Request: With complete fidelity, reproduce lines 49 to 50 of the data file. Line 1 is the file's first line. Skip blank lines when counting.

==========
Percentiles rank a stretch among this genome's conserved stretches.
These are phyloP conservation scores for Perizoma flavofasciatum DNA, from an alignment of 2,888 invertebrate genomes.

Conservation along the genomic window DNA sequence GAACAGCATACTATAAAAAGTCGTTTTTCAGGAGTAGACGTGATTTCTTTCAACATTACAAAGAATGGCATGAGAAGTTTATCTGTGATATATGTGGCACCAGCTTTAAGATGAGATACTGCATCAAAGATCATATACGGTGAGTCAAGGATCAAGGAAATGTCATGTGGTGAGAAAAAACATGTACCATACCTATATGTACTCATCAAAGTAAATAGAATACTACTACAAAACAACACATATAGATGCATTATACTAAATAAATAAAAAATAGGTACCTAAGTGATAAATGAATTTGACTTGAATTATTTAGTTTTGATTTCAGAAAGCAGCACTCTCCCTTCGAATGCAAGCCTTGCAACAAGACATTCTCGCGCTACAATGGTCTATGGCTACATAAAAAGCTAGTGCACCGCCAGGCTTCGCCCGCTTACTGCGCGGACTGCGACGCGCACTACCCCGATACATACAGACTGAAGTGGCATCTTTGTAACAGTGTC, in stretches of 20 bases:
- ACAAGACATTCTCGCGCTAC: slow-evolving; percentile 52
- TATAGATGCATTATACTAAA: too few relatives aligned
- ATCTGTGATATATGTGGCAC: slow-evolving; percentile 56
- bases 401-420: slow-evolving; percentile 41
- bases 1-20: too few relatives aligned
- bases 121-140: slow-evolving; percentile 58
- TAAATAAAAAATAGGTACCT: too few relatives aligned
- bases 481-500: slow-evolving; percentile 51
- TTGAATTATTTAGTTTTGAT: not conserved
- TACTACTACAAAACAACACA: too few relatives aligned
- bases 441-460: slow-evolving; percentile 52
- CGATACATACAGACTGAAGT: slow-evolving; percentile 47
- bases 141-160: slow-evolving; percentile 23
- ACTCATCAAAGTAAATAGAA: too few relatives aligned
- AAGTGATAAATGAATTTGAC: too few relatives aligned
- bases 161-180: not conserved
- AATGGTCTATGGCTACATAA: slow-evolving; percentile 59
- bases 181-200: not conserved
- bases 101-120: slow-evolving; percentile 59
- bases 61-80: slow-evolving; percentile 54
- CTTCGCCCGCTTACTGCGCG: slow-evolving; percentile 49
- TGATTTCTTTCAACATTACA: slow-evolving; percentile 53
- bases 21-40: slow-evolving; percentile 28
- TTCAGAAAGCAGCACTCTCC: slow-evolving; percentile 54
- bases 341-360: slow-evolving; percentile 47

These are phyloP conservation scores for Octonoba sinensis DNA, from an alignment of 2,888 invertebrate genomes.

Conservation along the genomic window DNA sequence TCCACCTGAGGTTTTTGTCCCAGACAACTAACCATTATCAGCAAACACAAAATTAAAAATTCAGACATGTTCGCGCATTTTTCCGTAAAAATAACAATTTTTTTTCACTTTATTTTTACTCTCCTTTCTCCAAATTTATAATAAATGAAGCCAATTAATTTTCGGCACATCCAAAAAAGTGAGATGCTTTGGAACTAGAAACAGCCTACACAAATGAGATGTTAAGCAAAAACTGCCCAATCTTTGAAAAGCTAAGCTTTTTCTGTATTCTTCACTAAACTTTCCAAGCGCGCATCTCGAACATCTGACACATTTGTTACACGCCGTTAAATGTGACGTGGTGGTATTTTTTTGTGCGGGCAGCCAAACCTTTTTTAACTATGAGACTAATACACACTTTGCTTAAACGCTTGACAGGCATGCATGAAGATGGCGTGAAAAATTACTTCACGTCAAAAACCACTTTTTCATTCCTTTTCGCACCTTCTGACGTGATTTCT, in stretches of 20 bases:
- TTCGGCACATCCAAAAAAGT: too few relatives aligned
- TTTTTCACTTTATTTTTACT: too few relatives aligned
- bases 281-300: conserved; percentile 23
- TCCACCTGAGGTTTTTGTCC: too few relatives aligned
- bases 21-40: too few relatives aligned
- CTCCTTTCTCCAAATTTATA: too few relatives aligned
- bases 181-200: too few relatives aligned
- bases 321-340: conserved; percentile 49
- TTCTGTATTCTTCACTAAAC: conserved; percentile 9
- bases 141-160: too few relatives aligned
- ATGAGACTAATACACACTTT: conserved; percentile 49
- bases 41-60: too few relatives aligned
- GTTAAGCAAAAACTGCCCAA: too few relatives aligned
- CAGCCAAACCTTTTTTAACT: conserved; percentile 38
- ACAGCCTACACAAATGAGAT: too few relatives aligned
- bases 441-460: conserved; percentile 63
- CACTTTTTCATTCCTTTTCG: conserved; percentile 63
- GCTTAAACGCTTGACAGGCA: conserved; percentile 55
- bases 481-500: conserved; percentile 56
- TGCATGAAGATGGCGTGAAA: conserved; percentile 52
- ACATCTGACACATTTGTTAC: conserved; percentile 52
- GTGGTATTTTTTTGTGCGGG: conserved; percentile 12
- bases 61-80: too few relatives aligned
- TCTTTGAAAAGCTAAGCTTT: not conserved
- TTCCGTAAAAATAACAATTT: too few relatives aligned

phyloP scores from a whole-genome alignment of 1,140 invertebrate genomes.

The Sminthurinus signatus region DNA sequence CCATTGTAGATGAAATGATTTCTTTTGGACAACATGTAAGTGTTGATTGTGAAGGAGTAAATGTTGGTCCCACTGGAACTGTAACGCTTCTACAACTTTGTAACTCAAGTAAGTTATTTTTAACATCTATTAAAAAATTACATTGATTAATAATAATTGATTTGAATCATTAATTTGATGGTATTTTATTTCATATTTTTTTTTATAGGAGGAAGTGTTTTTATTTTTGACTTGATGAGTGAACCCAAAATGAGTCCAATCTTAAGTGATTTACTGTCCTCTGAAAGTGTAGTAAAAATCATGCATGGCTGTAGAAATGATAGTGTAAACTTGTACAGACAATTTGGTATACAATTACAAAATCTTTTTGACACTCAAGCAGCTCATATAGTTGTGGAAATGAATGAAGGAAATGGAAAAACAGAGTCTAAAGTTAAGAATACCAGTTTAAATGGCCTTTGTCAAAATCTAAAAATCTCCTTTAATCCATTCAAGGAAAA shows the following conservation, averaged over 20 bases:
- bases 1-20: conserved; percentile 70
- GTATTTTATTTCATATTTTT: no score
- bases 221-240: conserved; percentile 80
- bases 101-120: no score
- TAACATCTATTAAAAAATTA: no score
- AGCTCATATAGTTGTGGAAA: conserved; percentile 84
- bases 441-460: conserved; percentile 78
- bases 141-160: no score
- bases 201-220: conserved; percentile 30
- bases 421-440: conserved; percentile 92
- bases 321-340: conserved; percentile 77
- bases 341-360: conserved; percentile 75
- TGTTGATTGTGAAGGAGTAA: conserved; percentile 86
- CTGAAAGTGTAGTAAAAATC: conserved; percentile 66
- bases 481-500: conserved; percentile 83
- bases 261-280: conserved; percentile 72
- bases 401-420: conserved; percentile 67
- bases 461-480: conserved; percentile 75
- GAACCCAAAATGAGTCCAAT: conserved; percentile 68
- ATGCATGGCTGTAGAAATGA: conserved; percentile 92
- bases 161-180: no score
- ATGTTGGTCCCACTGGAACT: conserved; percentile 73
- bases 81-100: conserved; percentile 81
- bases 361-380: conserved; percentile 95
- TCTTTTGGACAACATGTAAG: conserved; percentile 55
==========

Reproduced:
- bases 481-500: conserved; percentile 56
- TGCATGAAGATGGCGTGAAA: conserved; percentile 52